At the edge of stardom’s glow
History/Show BizA colorful character

At the edge of stardom’s glow

Lou Bolton was one of the great hustlers in Pittsburgh show business.

Throughout his career, Lou Bolton worked contacts in the Jewish community of Pittsburgh to organize gigs, such as “Every Sunday Nite at 8” at the Irene Kaufmann Settlement House in June 1937. (Image courtesy of the Rauh Jewish Archives)
Throughout his career, Lou Bolton worked contacts in the Jewish community of Pittsburgh to organize gigs, such as “Every Sunday Nite at 8” at the Irene Kaufmann Settlement House in June 1937. (Image courtesy of the Rauh Jewish Archives)

The Show Boat was a floating nightclub, moored near the Sixth Street Bridge. In early May 1930, federal agents paid a visit. Undercover, of course. Inside, they found a speakeasy and casino. There were hundreds of patrons, most wearing evening dress.

The agents returned a few weeks later, this time with search warrants. “Don’t be alarmed. It’s just a Federal raid,” they said, according to the Pittsburgh Press. “Leave your liquor where it is and get out. If you try to take the booze along, we’re going to search you.”

As part of the fallout, a court “padlocked” the Show Boat for a year. There was a way out, though. The owners could sell the ship if the new owner posted a $1,000 bond. Lou Bolton saw an opportunity.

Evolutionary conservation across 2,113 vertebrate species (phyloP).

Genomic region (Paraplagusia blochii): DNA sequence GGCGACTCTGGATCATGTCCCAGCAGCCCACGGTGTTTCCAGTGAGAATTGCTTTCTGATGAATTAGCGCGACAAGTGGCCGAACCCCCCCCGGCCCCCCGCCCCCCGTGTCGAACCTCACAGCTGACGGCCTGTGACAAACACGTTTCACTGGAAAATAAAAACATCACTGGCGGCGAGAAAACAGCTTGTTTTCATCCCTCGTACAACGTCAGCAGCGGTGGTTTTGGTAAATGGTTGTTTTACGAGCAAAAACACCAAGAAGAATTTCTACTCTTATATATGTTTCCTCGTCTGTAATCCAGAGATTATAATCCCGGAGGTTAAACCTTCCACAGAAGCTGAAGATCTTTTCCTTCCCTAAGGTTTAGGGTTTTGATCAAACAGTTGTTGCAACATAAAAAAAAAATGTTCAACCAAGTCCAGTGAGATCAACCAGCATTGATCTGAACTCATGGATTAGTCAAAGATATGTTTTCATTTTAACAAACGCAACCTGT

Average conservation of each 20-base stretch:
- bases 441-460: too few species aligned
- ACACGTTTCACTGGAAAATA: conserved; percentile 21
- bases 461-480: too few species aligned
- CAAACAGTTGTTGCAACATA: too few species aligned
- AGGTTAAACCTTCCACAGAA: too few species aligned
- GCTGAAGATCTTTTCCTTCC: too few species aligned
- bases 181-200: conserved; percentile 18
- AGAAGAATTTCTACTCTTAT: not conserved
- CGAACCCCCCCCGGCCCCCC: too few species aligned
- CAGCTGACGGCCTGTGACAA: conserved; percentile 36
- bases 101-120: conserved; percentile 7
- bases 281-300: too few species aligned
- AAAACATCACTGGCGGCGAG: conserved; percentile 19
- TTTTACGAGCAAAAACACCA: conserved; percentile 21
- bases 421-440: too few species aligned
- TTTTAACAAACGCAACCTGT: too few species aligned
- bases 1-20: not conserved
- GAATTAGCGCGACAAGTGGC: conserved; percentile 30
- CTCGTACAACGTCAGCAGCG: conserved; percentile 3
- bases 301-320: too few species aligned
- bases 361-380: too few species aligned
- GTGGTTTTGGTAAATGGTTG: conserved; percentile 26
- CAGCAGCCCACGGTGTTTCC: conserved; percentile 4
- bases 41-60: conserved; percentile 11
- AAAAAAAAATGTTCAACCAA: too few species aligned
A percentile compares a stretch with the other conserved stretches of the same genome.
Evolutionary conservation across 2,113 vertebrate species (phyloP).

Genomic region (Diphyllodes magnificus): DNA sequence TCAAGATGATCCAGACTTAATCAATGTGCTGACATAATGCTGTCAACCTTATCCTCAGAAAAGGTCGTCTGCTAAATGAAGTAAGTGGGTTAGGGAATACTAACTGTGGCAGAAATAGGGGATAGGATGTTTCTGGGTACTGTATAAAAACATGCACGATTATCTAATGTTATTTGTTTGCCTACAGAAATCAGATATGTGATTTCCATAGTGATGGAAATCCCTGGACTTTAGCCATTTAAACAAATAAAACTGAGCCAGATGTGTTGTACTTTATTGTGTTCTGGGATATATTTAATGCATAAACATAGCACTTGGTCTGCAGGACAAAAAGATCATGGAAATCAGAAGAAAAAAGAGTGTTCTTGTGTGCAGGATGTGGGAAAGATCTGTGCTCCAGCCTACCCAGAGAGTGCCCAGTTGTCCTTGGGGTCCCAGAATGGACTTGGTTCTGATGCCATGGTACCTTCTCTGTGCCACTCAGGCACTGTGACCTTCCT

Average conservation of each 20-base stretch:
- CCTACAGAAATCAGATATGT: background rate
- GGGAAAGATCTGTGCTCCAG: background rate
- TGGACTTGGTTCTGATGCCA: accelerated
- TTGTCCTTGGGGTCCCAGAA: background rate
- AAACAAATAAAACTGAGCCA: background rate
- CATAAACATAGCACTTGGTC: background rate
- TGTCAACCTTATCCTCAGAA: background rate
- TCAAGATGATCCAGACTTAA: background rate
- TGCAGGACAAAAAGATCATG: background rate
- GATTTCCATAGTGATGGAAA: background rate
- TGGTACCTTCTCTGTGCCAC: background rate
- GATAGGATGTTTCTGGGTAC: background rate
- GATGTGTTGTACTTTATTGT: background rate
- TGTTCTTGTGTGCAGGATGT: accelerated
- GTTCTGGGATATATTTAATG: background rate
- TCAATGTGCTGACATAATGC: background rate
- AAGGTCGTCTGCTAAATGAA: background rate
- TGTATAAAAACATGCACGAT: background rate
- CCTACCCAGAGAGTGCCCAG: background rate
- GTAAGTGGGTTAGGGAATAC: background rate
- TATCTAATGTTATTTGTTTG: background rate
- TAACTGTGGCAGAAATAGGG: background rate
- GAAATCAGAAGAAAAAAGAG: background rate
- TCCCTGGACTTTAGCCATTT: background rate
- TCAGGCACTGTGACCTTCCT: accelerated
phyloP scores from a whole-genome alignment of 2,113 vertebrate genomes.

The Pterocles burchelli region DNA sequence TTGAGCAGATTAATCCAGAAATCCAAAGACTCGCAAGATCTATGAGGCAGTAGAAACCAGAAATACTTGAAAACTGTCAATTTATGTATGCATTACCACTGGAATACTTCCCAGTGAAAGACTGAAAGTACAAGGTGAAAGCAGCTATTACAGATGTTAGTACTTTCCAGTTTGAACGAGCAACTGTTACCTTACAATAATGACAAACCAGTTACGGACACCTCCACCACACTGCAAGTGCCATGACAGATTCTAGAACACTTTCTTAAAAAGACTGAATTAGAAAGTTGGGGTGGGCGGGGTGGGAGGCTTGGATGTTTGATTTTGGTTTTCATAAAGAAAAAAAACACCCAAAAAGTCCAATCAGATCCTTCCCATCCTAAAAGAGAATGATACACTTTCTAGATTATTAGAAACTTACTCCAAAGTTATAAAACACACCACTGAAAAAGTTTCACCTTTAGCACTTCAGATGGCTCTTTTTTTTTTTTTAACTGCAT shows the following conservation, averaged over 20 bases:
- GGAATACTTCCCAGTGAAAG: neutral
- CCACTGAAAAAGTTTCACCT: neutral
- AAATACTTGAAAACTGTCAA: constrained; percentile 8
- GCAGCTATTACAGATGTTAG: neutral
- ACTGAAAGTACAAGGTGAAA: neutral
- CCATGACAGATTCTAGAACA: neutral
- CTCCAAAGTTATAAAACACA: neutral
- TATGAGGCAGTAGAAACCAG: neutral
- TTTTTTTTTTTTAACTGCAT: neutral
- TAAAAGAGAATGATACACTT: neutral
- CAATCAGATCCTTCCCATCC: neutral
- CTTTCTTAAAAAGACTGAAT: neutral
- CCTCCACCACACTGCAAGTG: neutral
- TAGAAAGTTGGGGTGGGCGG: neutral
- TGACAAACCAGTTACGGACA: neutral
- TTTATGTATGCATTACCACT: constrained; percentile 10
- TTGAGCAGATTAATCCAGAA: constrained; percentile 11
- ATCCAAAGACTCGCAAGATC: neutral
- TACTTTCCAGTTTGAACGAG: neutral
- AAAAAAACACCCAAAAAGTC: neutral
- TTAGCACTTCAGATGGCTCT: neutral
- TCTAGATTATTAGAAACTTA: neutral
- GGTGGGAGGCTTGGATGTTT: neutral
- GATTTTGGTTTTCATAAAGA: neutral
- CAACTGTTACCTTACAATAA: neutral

Bolton was in show business. He ran a theatrical school for kids. It was the “Our Gang” era, and Bolton’s school was spritzed with the faint promise of stardom for those lucky few that had the goods. He bounced around a lot, following opportunity to New York or Chicago, even Europe. He returned to Pittsburgh in 1929, as he later testified under oath.

Bolton gave the Show Boat a coat of green and white paint, redecorated the interior, and reopened in late August 1930, in partnership with Joe Hiller. “Dine and Dance where the billowy Allegheny flows,” they wrote in a Pittsburgh Sun-Telegraph advertisement.

Opening night was a hit. Pittsburgh Press entertainment columnist Si Steinhauser attended the first show. He counted 1,000 people on board and another 200 on the dock.

By spring 1931, Bolton’s name disappeared from Show Boat ads. He was spending time on different ventures. That summer, he staged a “miniature musical” at the Alvin Theater called “Main Street to Broadway,” written specifically for a cast of 200 local children.

Bolton also opened a new dance studio for children in the Aldine Building on Liberty Avenue, where the August Wilson Center currently stands. He already had a school in Johnstown, opened the previous year in partnership with Harriet Kelly. She had been volunteering as his receptionist for years in return for free classes for her children, who had an amateur act called “The Five Kellys.” She ran the office, and he taught the kids.

Bolton got sick of the trips to Johnstown and turned the instruction over to Harriet’s son Gene Kelly. By 1931, the school was the Kelly family’s primary source of income.

Congregation Beth Shalom hired Bolton in early 1932 to produce its springtime Kirmiss dance festival. Bolton split town again, his name appearing in Hollywood newspapers.